New law implicates the political insulation, structure, and power of Egypt’s consumer protection regulator.
Egyptian President Abdel Fattah el-Sisi recently ratified Law No. 181 of 2018, which regulates consumer protection. It repeals Law No. 67 of 2006, which regulated the consumer protection sector previously.
Article 27 of the Egyptian Constitution, as amended in 2014, stipulates that “the economic system shall…prohibit monopolistic practices” in the interest of “protecting consumers.” Comparatively, consumer protection is usually entrusted to independent regulatory bodies, so that economic sectors and activities can be regulated on the basis of technical expertise rather than political ones.
As a result of the new law, the legal status of the Consumer Protection Agency—first established by the repealed law—will see some changes. I analyze whether these changes enhance or limit the independence of the agency, its financial autonomy, its adjudicatory power, and its appointment power.
Articles 215 and 216 of the Egyptian Constitution provide that the legislature is authorized to establish independent bodies and oversight agencies with technical, financial, and administrative independence. But the institutional independence of the Consumer Protection Agency seems to be unchanged from what it was under article 12 of the repealed law. Although article 42 of the new law grants the agency legal personality, the legislature insisted on keeping the agency affiliated with the minister of supply and internal trade.
The legislature followed the exact same approach in the case of many other regulatory authorities: the Electricity Regulatory Authority, the National Telecommunications Regulatory Authority, and the Egyptian Competition Authority.
The real question here is, if the Egyptian legislature does not believe that such authorities devoted to regulating giant economic sectors and activities should be considered “independent bodies,” what kind of authorities do deserve this kind of independence?
As for financial autonomy, both article 20 of the repealed law and article 45 of the new law provide for an independent budget for the agency. But article 44 of the new law defines new resources that will fund the budget, which were not stated in the repealed law: fees that the agency may legally collect; 25 percent of amounts obtained from conciliations decided by the agency board with the accused in crimes violating the law; and amounts paid in return for studies and services offered by the agency.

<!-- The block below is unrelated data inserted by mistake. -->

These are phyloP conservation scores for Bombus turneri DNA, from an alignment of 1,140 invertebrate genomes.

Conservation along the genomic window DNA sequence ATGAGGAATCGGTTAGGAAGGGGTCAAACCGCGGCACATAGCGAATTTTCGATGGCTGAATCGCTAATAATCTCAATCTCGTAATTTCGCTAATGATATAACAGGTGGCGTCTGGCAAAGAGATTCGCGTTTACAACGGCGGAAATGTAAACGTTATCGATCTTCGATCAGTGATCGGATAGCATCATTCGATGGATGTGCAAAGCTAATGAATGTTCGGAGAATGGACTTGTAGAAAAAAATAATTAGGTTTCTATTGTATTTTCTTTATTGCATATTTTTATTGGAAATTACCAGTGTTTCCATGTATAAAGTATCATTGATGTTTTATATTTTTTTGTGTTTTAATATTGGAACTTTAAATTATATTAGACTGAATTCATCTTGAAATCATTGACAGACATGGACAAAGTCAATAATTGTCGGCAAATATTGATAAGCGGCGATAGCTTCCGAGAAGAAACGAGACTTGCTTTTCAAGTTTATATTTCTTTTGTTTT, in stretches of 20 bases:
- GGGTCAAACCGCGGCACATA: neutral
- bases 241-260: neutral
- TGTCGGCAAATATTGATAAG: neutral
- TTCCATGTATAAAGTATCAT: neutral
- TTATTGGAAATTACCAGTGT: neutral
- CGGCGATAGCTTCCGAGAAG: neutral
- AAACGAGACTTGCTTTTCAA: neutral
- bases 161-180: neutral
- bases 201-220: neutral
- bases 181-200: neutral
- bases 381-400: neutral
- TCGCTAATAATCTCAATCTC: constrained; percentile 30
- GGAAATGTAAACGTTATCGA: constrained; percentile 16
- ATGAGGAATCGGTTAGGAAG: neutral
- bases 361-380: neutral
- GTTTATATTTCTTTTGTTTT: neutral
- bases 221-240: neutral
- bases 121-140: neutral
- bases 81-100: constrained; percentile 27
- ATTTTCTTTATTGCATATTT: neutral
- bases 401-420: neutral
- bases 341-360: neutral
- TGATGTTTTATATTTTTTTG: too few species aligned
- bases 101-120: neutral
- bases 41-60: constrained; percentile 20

Article 45 is well-drafted for purposes of financial autonomy, as is the case of other Egyptian regulatory authorities. The main characteristics of financial autonomy include diversity of resources, independence from the state’s public budget appropriations, and keeping certain fees used to fund its budget.
But one aspect of the agency budget in the new law is a step backward: the budget surplus. Under the repealed law, the budget surplus for the agency was carried over to the following year. Similarly, the budget surpluses for the Authority for the Protection of Competition and Prohibition of Monopolistic Practices, the Electricity Regulatory Authority, and the Telecommunications Regulatory Authority are also totally or partially carried over into the following year.
But article 45 of the new law provides that the budget surplus of the agency is to be carried over to the state’s public budget.
Under the repealed law, article 17 and articles 45 and 52 of its executive regulations governed the agency’s adjudicatory power. These articles provided for the establishment of quasi-judicial committees to issue decisions that amounted to appealable rulings of courts of first instance. These committees oversaw the settlement of disputes arising between consumers, suppliers, or advertisers under the consumer protection law.
But in an interview in October 2011, the Consumer Protection Agency head stated that he was seeking enforcement of some unenforced provisions of the law. In fact, according to my research these provisions seem to have never come into force and the committees seem to have never been established.
Article 52 of the new law provides that the agency board may establish committees to examine disputes arising between consumers, suppliers, or advertisers. The committees can then submit recommendations on these disputes to the agency.
It is clear that the adjudication power granted to the agency by the repealed law has never been practiced. The enactment clause of the new law gives the Economic Courts the jurisdiction to hear civil and commercial disputes over the application of consumer protection law. This practice has been in effect since Law No. 120 of 2008 established these courts.
First, although the repealed law gave the competent minister the power to choose the agency head, the new law gives the President of the Republic this power. Such a change, in my point of view, gives the agency some political support to carry out its powers. But it is unfortunate that the House of Representatives plays no role at all in terms of the appointment power of the agency board members or at least the agency head.
Second, although the repealed law established a three-year, once-renewable term for agency board members, the new law makes the term four years. But I believe that a non-renewable, five-year term would better maintain the agency’s independence. A five-year term would be greater than the President’s term of office, such that the agency board members would not—in an effort simply to seek reappointment—build their decision-making process on the President’s agenda or preferences.